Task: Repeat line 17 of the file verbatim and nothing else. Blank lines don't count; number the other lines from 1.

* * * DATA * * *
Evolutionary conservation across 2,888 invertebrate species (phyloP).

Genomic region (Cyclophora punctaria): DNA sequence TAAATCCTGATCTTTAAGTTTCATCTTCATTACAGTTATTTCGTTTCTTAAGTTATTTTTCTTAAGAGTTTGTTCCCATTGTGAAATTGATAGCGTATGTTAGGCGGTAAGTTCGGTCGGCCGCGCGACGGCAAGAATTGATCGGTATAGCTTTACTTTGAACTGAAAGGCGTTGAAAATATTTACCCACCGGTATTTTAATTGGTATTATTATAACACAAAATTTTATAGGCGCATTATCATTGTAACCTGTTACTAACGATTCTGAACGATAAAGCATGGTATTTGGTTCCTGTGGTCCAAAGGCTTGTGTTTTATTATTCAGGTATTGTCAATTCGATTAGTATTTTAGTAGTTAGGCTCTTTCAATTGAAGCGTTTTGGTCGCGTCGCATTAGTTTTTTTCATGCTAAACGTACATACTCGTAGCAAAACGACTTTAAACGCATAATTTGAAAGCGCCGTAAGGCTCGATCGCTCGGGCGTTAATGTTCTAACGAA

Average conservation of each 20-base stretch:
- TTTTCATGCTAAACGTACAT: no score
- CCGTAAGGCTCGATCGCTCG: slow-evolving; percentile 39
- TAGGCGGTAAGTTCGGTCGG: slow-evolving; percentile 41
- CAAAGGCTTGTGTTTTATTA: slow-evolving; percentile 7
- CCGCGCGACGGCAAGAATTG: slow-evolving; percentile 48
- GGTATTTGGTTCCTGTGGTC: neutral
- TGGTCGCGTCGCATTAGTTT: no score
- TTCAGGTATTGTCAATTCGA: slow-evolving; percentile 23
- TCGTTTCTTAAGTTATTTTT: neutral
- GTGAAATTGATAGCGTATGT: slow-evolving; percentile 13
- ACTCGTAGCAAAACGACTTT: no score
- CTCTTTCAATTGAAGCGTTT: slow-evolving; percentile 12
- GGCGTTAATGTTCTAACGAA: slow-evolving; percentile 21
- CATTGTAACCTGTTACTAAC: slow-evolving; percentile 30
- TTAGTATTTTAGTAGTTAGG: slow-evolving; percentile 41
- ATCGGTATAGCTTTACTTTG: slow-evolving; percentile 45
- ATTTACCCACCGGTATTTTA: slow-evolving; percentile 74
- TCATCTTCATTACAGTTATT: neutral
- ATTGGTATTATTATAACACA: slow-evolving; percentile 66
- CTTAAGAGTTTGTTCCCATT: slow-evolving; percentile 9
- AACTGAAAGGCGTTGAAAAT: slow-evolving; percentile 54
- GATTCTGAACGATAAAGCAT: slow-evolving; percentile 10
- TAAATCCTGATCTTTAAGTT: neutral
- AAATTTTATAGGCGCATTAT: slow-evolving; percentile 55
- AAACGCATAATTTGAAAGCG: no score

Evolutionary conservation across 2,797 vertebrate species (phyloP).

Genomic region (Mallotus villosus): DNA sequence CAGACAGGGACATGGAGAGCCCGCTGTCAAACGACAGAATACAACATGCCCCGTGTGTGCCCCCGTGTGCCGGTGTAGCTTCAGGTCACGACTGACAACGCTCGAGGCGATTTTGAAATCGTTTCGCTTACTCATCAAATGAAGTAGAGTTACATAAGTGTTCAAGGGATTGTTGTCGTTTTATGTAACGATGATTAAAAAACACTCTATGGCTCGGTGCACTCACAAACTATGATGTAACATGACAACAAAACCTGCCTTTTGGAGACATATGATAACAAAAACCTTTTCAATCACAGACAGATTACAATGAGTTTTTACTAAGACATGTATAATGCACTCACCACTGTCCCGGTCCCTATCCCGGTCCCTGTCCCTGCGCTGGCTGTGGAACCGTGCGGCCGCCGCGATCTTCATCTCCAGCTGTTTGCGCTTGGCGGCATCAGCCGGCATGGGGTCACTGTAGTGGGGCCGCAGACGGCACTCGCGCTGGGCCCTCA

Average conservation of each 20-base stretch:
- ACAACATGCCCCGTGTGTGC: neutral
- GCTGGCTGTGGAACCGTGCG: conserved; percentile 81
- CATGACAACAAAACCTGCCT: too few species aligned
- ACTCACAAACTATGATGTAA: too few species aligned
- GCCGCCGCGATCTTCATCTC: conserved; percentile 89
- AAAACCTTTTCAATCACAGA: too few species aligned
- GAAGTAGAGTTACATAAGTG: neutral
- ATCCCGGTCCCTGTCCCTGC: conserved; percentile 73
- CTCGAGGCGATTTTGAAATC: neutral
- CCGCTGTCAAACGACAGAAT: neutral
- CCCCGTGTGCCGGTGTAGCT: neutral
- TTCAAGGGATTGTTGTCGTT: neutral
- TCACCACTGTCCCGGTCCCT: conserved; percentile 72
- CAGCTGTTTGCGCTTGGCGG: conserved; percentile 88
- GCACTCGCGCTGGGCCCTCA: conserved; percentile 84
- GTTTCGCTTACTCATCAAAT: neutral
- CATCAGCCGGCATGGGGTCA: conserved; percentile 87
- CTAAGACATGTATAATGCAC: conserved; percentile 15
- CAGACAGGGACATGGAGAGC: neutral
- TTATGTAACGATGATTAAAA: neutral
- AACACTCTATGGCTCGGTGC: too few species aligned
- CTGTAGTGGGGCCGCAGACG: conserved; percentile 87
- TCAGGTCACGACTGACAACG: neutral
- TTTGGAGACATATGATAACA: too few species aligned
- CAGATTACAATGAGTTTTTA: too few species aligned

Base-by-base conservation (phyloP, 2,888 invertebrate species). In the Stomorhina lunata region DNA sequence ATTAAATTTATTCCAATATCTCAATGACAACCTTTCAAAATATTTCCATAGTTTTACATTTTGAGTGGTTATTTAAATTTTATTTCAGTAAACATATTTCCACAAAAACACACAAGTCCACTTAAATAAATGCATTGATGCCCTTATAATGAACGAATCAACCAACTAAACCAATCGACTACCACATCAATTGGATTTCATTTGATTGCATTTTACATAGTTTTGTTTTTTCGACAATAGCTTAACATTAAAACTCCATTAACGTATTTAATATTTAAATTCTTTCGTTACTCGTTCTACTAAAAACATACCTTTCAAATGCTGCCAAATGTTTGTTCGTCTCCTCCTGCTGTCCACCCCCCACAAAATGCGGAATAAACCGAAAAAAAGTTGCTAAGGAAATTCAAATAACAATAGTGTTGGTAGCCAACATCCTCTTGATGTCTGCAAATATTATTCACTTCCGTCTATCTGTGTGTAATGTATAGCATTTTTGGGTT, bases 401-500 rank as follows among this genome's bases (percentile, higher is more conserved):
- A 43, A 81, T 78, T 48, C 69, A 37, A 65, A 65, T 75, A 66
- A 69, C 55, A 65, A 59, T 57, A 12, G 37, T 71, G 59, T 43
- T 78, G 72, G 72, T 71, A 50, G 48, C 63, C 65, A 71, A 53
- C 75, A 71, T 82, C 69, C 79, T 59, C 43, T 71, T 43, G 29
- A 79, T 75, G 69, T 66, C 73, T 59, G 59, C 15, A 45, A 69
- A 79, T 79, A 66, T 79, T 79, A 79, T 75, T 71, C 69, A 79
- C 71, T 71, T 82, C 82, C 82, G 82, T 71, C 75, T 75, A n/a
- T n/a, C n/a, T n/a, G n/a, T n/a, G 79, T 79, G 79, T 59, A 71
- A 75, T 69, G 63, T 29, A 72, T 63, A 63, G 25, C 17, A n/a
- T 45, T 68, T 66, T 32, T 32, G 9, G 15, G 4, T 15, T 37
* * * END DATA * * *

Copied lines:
- CATTGTAACCTGTTACTAAC: slow-evolving; percentile 30